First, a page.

This I believe: Children are precious and fragile; adults are resilient. I find this axiom to be obvious, intuitive and almost organic. Often times, however, we hear the opposite axiom spoken: “Don’t worry about them, kids are resilient!” This happens when adults choose, or are forced, to do things that are not necessarily in the best interest of children: excessive drinking, drug abuse, over-working, divorce, and in the most extreme cases, physical, mental, or sexual abuse.
I have personal experience in this area. I am the divorced mother of a young son. His father and I separated when he was only 8 months old and have shared custody ever since. I am sure my son will be affected by my decision not to keep his family of origin intact. His father and I cannot hide behind the saying “Kids are resilient!” when it comes to our divorce. It is our responsibility to make our son’s life as safe, nuturing, positive, and loving as we can, despite the differences we may have.
As a first grade teacher for nine years, and a mental health professional for the past ten, I have seen up close and personal the effects of children not being cherished. Sometimes they become overly clingy and needy; sometimes they simply withdraw into their own world to minimize the potential for hurt and disappointment. As adolescents, they may turn to drugs or casual sexual encounters to numb or draw attention from themselves. The mentally ill adults I serve often were not treated appropriately or respectfully as children. As a consequence, their disease progressed, they lost access to opportunities for success, and they live on the fringes of society. By the time the reach me they have almost nothing, and more tragically, they expect nothing.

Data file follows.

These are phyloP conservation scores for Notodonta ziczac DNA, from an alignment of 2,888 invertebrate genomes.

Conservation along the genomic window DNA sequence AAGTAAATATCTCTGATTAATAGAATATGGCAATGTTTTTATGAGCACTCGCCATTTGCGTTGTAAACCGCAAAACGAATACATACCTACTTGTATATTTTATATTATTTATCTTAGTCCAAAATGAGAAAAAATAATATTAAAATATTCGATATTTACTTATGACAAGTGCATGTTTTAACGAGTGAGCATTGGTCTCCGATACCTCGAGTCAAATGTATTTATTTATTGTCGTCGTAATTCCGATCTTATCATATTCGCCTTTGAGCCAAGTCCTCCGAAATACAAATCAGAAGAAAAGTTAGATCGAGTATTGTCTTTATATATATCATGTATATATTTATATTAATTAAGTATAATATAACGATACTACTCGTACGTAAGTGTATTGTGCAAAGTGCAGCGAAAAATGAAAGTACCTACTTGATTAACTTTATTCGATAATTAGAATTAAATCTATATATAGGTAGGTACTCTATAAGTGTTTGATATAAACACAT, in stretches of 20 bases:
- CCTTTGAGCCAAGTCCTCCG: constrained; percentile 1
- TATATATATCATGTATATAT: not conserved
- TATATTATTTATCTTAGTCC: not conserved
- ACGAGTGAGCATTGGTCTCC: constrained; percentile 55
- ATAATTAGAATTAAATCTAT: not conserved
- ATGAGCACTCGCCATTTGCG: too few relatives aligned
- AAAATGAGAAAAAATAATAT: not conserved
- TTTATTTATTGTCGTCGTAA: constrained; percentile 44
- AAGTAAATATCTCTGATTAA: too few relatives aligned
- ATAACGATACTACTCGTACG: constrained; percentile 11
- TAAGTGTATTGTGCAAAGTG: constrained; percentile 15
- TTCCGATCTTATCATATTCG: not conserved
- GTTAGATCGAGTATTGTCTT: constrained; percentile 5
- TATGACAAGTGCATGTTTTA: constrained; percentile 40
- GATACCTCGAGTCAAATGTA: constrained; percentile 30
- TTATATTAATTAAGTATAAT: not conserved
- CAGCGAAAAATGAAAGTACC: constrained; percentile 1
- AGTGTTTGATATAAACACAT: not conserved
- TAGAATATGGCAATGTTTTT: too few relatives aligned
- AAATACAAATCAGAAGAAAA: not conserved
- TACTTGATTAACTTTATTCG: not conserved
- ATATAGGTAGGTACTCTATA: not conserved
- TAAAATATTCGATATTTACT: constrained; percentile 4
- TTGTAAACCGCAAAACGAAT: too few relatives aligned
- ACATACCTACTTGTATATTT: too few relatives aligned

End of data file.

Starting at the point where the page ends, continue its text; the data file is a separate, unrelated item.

I also have the privilege to work with many refugees from the Bosnian War. All of them I see have survived: they have housing, they care for their families, they made it out of a horrific situation. Have they really thrived, though? Most suffer from symptoms of Post Traumatic Stress Disorder. Their lives were ripped from them, and no matter how well they seem to adjust to this new land, they can never recapture the sense of home and safety that was taken from them. They are the supreme example of resiliency. Most, however, would have given anything not to have so finely honed that skill.
I am aware that there are many circumstances in the lives of children that we cannot control. Wars happen, people get sick, parents have irrevocable difference and must separate. We must not use this as an excuse, however, to overlook the fact that children are still fragile. Everything we do and say to them will be taken in and used as the raw material which shapes their spirits. I believe that instead of saying “Don’t worry, kids are resilient!”, we should say, “We must worry, we must be thoughtful, we must be careful and intentional. Kids are fragile and precious!”
This I believe.
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